It is a little unbelievable that I am actually here. It is also unbelievable that it has been three weeks since I first arrived. In a way it feels like the longest three weeks of my life, but at the same time I can’t believe it’s coming up to a month of me being here. The first week was hard. I knew that this experience was going to be difficult and that I would be uncomfortable. However I didn’t think that it would hit me right away. I assumed that it would take a week or two for things to sink in. I was wrong. In fact, being homesick hit me like a truck. Every part of me ached to go home and I longed to go back to the familiar. To go back to the known. The thought that I had six months stretched out in front of me was overwhelming. It felt as if time would never pass.

There was nothing in Sabah that was familiar to me. I had no idea where to go for anything. Even a simple thing like grocery shopping was overwhelming, looking at the shelves not knowing what anything was or how much it cost in Canadian dollars. I longed for familiarity. I longed for comfort. To know where to go for things and to not feel like I was wandering around the streets of Sabah like a chicken with its head cut off. All of this is a long winded way of saying that I was freaking out the first week. Not only that, the heat took it out of me. The heat is an entirely different thing in itself. It is impossible to go out in the middle of the day as it is too hot. Taking a shower feels great until you are soaked in sweat five minutes later. People have asked me if I have gotten used to the heat. A little. I know how to avoid the hottest part of the day and when to go out and run my errands. However, I don’t know if I’ll ever be fully adjusted to it.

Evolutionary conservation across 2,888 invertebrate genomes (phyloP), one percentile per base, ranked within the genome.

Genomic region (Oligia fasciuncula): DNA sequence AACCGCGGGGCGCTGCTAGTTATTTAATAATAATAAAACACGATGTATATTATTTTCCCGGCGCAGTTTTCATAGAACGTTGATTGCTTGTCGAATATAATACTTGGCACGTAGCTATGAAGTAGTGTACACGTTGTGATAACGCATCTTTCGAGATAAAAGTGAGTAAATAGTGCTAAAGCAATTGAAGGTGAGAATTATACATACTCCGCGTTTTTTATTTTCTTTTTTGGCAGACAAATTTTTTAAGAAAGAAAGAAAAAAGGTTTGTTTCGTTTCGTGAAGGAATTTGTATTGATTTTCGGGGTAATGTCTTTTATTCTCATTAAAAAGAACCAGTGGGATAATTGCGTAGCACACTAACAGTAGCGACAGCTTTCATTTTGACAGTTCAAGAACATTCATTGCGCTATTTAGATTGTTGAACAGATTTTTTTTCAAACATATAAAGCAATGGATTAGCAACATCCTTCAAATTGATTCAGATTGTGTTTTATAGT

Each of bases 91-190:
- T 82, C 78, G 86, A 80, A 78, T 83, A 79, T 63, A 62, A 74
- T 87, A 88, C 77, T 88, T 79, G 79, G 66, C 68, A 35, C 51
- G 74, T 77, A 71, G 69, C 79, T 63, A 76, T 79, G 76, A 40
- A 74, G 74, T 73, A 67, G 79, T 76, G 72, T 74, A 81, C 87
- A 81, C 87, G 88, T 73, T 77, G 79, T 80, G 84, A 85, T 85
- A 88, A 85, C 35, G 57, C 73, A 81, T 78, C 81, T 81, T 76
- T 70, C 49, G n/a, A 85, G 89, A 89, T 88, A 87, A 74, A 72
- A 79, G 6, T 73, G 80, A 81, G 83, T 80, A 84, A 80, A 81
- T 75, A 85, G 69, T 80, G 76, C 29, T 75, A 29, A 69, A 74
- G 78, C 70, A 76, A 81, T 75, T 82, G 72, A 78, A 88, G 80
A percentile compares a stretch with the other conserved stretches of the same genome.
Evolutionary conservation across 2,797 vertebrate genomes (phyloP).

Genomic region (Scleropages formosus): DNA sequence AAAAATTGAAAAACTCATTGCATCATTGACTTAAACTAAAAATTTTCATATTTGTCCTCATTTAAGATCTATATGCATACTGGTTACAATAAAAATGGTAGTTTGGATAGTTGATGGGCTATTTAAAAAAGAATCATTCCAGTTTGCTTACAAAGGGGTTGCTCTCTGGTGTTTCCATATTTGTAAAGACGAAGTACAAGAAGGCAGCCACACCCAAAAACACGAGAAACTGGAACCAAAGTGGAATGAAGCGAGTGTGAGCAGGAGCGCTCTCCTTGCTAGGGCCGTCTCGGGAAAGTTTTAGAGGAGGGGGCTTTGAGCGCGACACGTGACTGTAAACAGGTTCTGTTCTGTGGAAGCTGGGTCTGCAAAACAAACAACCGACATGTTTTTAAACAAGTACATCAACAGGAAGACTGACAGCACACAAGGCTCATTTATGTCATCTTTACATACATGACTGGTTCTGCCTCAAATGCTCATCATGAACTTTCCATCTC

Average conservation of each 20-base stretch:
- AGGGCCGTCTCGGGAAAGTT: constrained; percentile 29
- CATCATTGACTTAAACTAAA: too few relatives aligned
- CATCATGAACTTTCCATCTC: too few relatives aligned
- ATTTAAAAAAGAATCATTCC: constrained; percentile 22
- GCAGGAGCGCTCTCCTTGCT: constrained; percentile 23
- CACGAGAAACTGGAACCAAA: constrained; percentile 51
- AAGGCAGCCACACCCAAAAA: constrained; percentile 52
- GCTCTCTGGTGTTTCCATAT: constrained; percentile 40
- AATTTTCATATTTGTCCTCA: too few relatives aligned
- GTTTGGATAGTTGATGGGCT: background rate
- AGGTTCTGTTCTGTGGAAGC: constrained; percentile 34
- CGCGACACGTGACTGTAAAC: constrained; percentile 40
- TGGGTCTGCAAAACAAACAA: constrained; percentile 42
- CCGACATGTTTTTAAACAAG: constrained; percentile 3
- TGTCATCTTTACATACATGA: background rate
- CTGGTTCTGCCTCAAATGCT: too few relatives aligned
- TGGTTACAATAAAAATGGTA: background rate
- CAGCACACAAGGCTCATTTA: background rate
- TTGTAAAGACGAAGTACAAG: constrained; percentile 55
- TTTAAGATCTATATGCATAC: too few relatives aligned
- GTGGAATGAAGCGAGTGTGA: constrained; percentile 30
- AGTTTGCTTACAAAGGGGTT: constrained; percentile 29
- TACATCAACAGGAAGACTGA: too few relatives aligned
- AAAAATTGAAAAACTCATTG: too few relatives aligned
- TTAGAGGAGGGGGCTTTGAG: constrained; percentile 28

During the first week I doubted my ability to create a life here. I thought I wasn’t capable. I was wrong (again). In the three weeks that I have been here I have made friends at PACOS and DAP and have settled into a routine. I have been to street markets and restaurants and go to the local market after work to get fresh produce (dragon fruit is my new obsession). I have made good friends with a dog on our block named Kippi. He is half street dog, half domesticated dog. He used to wander the streets of our neighbourhood but then a family took him in, only to leave him once they moved. Shortly after that, the house beside us took him in and he’s been with them ever since. He spends 95% of his time wandering the streets and is always there whenever I come home. I have gotten used to him running up to my Grab to greet me and giving him belly rubs for half an hour before going inside. My spare time is spent going to different restaurants with the friends I have made or going to karaoke. Am I completely settled? No I’m not, but thinking back to where I was that first week I think I have made pretty good progress and shown myself that it is possible. I have found some familiarity in an unknown place.